Footnotes:

[1] I know that things get a lot more complex than this taxonomy, I’m not trying to commit to good acts being supererogatory. If this taxonomy frustrates you, don’t worry, the argument could be formulated without it. The taxonomy does serve to make the argument applicable to non-consequentialists though, so I think it is worth keeping in. 

[2] This is more properly a consequentialist vegan principle because that is the form of the principle presumably more widespread in EA, but the asymmetry argument would work for a non-consequentialist as long as they don't deny that the consequences of their actions matter at all. 

[3] This does not necessarily mean that it is neutral to be vegan. If you value the virtue of certain acts then you might be a more virtuous person if you are vegan, either because of the vegan principle itself being true or because you think consistency is virtuous. Additionally, for consequentialists like me, the vegan option is often the best from your possible options. Therefore it is the morally least worse act, even if it isn't intrinsically good. Either way, this point should remain external to the point of this post. 

[4] Unless you follow a totally suffering based ethics.

6 comments

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comment by Sanjay · 2020-10-25T14:49:11.314Z · EA(p) · GW(p)

Sorry if I misunderstood, but does this rest on the assumption that farmed animal welfare is net negative? More on this here: http://interestingthingsiveread.blogspot.com/2018/12/veganism-may-be-net-negative-but-we.html

Replies from: EricHerboso
comment by EricHerboso · 2020-10-26T04:28:00.516Z · EA(p) · GW(p)

No, the OP's argument is assuming that the lives of farmed animals is net negative. It's saying that farmed animal welfare might at most be neutral, which would mean that, on expectation, farmed animal welfare is harmful. Nevertheless, it would be less harmful than ignoring farmed animal welfare would be, which means farmed animal welfare is still net positive.

Meanwhile, the argument in your link argues that farmed animal welfare may be net negative, but it relies on the opposite assumption that the lives of farmed animals may be net positive.

comment by MichaelStJules · 2020-10-28T06:42:23.878Z · EA(p) · GW(p)

I think these are relevant:

https://fakenous.net/?p=1529

https://onlinelibrary.wiley.com/doi/full/10.1111/nous.12210

https://philpapers.org/rec/TARMUF

 

However, I think deontologists reject this kind of interpretation of their views. For one, trying to fit their views into a expected value or decision-theoretic framework basically assumes consequentialism from the outset, which they reject.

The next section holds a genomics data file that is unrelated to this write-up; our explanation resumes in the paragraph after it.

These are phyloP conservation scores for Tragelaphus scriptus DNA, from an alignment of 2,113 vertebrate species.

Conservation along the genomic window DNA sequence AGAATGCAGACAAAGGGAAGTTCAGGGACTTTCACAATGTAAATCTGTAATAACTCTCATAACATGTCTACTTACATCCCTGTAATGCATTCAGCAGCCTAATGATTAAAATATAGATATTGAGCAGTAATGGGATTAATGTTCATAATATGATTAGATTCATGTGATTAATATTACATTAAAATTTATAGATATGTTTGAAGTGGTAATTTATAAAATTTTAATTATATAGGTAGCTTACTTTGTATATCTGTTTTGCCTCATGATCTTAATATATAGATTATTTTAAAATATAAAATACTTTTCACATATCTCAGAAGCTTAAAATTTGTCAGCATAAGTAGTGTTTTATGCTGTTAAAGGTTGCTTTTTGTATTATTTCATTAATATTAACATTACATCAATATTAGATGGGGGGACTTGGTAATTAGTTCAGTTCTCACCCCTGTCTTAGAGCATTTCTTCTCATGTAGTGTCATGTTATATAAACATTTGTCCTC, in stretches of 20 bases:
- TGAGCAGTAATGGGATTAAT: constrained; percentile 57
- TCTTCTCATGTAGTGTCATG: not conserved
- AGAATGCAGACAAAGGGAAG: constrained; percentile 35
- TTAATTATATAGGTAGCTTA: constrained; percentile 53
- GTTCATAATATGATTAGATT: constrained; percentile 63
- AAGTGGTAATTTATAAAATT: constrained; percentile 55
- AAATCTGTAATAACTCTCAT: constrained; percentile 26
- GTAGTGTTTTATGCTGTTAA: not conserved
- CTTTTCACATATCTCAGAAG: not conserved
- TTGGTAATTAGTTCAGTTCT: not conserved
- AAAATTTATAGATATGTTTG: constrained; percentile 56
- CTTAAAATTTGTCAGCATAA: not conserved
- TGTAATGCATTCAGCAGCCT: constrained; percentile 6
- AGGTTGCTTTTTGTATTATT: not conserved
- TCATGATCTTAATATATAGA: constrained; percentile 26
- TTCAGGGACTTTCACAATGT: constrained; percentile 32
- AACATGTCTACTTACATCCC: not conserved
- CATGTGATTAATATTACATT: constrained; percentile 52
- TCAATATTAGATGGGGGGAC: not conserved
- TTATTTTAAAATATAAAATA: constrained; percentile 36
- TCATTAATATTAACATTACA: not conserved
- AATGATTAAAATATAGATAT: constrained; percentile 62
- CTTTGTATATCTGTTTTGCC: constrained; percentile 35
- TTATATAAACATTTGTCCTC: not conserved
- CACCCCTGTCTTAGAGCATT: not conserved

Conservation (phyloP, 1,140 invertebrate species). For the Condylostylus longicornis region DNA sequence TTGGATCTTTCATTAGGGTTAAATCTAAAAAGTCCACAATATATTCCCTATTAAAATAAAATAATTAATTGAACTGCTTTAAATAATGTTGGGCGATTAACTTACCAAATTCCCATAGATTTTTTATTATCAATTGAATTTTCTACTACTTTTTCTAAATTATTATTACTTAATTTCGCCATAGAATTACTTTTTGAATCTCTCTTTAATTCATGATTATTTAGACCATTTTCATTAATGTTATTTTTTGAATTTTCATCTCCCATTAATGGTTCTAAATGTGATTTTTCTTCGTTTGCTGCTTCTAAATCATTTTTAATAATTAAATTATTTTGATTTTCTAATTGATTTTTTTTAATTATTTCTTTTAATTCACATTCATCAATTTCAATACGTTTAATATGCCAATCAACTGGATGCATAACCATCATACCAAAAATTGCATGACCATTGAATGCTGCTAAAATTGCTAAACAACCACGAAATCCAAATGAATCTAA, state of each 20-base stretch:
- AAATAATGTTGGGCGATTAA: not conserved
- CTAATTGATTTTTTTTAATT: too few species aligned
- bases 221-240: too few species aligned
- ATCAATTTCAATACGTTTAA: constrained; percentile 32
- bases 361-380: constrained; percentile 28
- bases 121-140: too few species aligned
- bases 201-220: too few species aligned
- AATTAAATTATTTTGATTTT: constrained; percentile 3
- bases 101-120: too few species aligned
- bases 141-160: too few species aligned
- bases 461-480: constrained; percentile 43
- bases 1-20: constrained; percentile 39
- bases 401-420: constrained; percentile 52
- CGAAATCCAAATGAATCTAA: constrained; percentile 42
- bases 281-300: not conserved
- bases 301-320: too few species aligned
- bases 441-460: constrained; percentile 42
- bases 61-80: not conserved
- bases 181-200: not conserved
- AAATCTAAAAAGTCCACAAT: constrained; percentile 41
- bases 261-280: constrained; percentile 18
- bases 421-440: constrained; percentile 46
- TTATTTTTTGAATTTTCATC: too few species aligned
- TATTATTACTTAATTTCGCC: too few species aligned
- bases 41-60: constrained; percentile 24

comment by MichaelStJules · 2020-10-28T06:38:34.508Z · EA(p) · GW(p)

Therefore the asymmetry might be useful to remind us that if we care about animal suffering, we might also need to care about animal flourishing [4]. Perhaps this involves conservation, or other interventions- I’m not sure. 

You can do good by preventing more harm (e.g. suffering) than you cause, and I think this would be the typical vegan EA response.

comment by reallyeli · 2020-10-26T01:58:37.968Z · EA(p) · GW(p)

To the extent which reducing demand for chicken prevents or delays the slaughtering of existing chickens, I don't see why there is an asymmetry. I place positive value on chickens living their chicken lives (when those lives are net-positive, whatever that means). Go beyond that and you get into population ethics.

But more importantly,  I think this post uses the term "good action" strictly to mean "action which has positive expected value," while the common usage of "good" is broader and can include actions which are merely less negative than an alternative.

comment by markus_over · 2020-10-27T11:47:32.750Z · EA(p) · GW(p)

But in order to have net positive lives, we need to do something more than follow consumer-choice based principles.

I agree. Veganism is (for most vegans, I believe) mostly about reducing the harm you inflict on the world. It's clear you can't ever get to 0. Even if your life is net positive, somewhere along the way you always harm somebody or some being. And while veganism itself certainly has this asymmetry you refer to, it seems a lot of vegans take steps beyond that in the more positive direction, such as

  • being effective altruists and in that way trying to do more good in the world
  • go into activism or animal rights advocacy
  • work at animal shelters or even just taking care of a stray animal

So I don't think the risk of neglecting the positive side of things is all that high. Certainly makes sense to take it into consideration though, and I appreciate your post!